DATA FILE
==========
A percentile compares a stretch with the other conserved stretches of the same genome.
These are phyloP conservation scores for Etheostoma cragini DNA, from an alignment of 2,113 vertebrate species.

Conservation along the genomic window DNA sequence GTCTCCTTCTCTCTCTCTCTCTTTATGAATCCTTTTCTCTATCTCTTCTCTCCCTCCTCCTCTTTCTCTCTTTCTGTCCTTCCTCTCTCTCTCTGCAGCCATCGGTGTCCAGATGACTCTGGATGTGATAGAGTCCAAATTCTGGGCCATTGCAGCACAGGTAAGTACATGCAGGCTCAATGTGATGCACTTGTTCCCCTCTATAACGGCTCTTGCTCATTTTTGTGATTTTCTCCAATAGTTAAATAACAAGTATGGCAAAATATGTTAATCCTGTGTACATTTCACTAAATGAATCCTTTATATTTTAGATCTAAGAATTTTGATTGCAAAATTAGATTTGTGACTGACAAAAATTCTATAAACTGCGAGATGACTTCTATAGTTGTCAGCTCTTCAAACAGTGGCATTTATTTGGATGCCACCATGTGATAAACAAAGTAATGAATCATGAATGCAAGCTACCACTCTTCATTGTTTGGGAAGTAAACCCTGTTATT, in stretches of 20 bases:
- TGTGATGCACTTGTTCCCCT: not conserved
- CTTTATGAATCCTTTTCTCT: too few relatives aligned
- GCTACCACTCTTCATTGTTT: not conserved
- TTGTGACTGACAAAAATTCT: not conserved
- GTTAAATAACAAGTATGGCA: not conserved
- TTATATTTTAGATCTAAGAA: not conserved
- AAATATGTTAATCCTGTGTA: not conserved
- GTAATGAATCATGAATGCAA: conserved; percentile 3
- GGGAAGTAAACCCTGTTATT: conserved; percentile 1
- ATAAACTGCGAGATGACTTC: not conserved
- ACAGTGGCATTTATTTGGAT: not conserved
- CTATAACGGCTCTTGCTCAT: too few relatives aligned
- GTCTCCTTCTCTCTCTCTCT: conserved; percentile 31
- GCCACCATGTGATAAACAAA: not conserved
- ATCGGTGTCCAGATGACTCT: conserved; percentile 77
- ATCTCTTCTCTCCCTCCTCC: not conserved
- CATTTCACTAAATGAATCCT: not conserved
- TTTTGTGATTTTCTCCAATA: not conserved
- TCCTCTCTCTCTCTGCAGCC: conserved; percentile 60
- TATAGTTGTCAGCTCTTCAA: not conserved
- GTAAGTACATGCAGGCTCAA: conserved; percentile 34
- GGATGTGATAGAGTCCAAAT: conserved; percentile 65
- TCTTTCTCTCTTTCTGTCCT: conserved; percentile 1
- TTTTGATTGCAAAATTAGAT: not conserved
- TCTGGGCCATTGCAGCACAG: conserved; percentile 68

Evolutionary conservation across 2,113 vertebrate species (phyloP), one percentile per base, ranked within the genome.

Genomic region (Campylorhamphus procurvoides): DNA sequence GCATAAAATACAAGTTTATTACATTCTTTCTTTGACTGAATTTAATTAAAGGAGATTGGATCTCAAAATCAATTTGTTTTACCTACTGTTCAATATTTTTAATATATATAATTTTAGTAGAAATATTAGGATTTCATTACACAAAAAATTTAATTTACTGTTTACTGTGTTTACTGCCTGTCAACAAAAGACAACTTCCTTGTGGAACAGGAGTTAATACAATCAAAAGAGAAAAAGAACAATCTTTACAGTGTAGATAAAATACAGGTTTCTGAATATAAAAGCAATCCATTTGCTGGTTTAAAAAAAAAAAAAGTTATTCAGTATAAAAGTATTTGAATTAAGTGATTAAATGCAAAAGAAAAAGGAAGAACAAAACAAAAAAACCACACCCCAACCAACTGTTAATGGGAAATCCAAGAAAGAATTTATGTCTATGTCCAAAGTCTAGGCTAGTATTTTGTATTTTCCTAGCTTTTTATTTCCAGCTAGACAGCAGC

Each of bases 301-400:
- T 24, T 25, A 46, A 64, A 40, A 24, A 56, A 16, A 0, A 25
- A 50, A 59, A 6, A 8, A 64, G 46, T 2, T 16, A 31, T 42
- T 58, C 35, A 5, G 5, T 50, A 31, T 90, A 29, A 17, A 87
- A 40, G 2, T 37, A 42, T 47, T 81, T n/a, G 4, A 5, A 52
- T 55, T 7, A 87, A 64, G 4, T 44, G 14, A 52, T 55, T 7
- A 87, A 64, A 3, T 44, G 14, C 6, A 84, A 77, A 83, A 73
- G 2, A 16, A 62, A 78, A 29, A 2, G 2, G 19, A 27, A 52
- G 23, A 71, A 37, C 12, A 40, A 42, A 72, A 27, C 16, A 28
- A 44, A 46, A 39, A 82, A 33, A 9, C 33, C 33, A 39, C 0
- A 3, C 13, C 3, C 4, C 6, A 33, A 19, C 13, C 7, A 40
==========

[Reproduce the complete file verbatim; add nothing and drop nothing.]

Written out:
A percentile compares a stretch with the other conserved stretches of the same genome.
These are phyloP conservation scores for Etheostoma cragini DNA, from an alignment of 2,113 vertebrate species.

Conservation along the genomic window DNA sequence GTCTCCTTCTCTCTCTCTCTCTTTATGAATCCTTTTCTCTATCTCTTCTCTCCCTCCTCCTCTTTCTCTCTTTCTGTCCTTCCTCTCTCTCTCTGCAGCCATCGGTGTCCAGATGACTCTGGATGTGATAGAGTCCAAATTCTGGGCCATTGCAGCACAGGTAAGTACATGCAGGCTCAATGTGATGCACTTGTTCCCCTCTATAACGGCTCTTGCTCATTTTTGTGATTTTCTCCAATAGTTAAATAACAAGTATGGCAAAATATGTTAATCCTGTGTACATTTCACTAAATGAATCCTTTATATTTTAGATCTAAGAATTTTGATTGCAAAATTAGATTTGTGACTGACAAAAATTCTATAAACTGCGAGATGACTTCTATAGTTGTCAGCTCTTCAAACAGTGGCATTTATTTGGATGCCACCATGTGATAAACAAAGTAATGAATCATGAATGCAAGCTACCACTCTTCATTGTTTGGGAAGTAAACCCTGTTATT, in stretches of 20 bases:
- TGTGATGCACTTGTTCCCCT: not conserved
- CTTTATGAATCCTTTTCTCT: too few relatives aligned
- GCTACCACTCTTCATTGTTT: not conserved
- TTGTGACTGACAAAAATTCT: not conserved
- GTTAAATAACAAGTATGGCA: not conserved
- TTATATTTTAGATCTAAGAA: not conserved
- AAATATGTTAATCCTGTGTA: not conserved
- GTAATGAATCATGAATGCAA: conserved; percentile 3
- GGGAAGTAAACCCTGTTATT: conserved; percentile 1
- ATAAACTGCGAGATGACTTC: not conserved
- ACAGTGGCATTTATTTGGAT: not conserved
- CTATAACGGCTCTTGCTCAT: too few relatives aligned
- GTCTCCTTCTCTCTCTCTCT: conserved; percentile 31
- GCCACCATGTGATAAACAAA: not conserved
- ATCGGTGTCCAGATGACTCT: conserved; percentile 77
- ATCTCTTCTCTCCCTCCTCC: not conserved
- CATTTCACTAAATGAATCCT: not conserved
- TTTTGTGATTTTCTCCAATA: not conserved
- TCCTCTCTCTCTCTGCAGCC: conserved; percentile 60
- TATAGTTGTCAGCTCTTCAA: not conserved
- GTAAGTACATGCAGGCTCAA: conserved; percentile 34
- GGATGTGATAGAGTCCAAAT: conserved; percentile 65
- TCTTTCTCTCTTTCTGTCCT: conserved; percentile 1
- TTTTGATTGCAAAATTAGAT: not conserved
- TCTGGGCCATTGCAGCACAG: conserved; percentile 68

Evolutionary conservation across 2,113 vertebrate species (phyloP), one percentile per base, ranked within the genome.

Genomic region (Campylorhamphus procurvoides): DNA sequence GCATAAAATACAAGTTTATTACATTCTTTCTTTGACTGAATTTAATTAAAGGAGATTGGATCTCAAAATCAATTTGTTTTACCTACTGTTCAATATTTTTAATATATATAATTTTAGTAGAAATATTAGGATTTCATTACACAAAAAATTTAATTTACTGTTTACTGTGTTTACTGCCTGTCAACAAAAGACAACTTCCTTGTGGAACAGGAGTTAATACAATCAAAAGAGAAAAAGAACAATCTTTACAGTGTAGATAAAATACAGGTTTCTGAATATAAAAGCAATCCATTTGCTGGTTTAAAAAAAAAAAAAGTTATTCAGTATAAAAGTATTTGAATTAAGTGATTAAATGCAAAAGAAAAAGGAAGAACAAAACAAAAAAACCACACCCCAACCAACTGTTAATGGGAAATCCAAGAAAGAATTTATGTCTATGTCCAAAGTCTAGGCTAGTATTTTGTATTTTCCTAGCTTTTTATTTCCAGCTAGACAGCAGC

Each of bases 301-400:
- T 24, T 25, A 46, A 64, A 40, A 24, A 56, A 16, A 0, A 25
- A 50, A 59, A 6, A 8, A 64, G 46, T 2, T 16, A 31, T 42
- T 58, C 35, A 5, G 5, T 50, A 31, T 90, A 29, A 17, A 87
- A 40, G 2, T 37, A 42, T 47, T 81, T n/a, G 4, A 5, A 52
- T 55, T 7, A 87, A 64, G 4, T 44, G 14, A 52, T 55, T 7
- A 87, A 64, A 3, T 44, G 14, C 6, A 84, A 77, A 83, A 73
- G 2, A 16, A 62, A 78, A 29, A 2, G 2, G 19, A 27, A 52
- G 23, A 71, A 37, C 12, A 40, A 42, A 72, A 27, C 16, A 28
- A 44, A 46, A 39, A 82, A 33, A 9, C 33, C 33, A 39, C 0
- A 3, C 13, C 3, C 4, C 6, A 33, A 19, C 13, C 7, A 40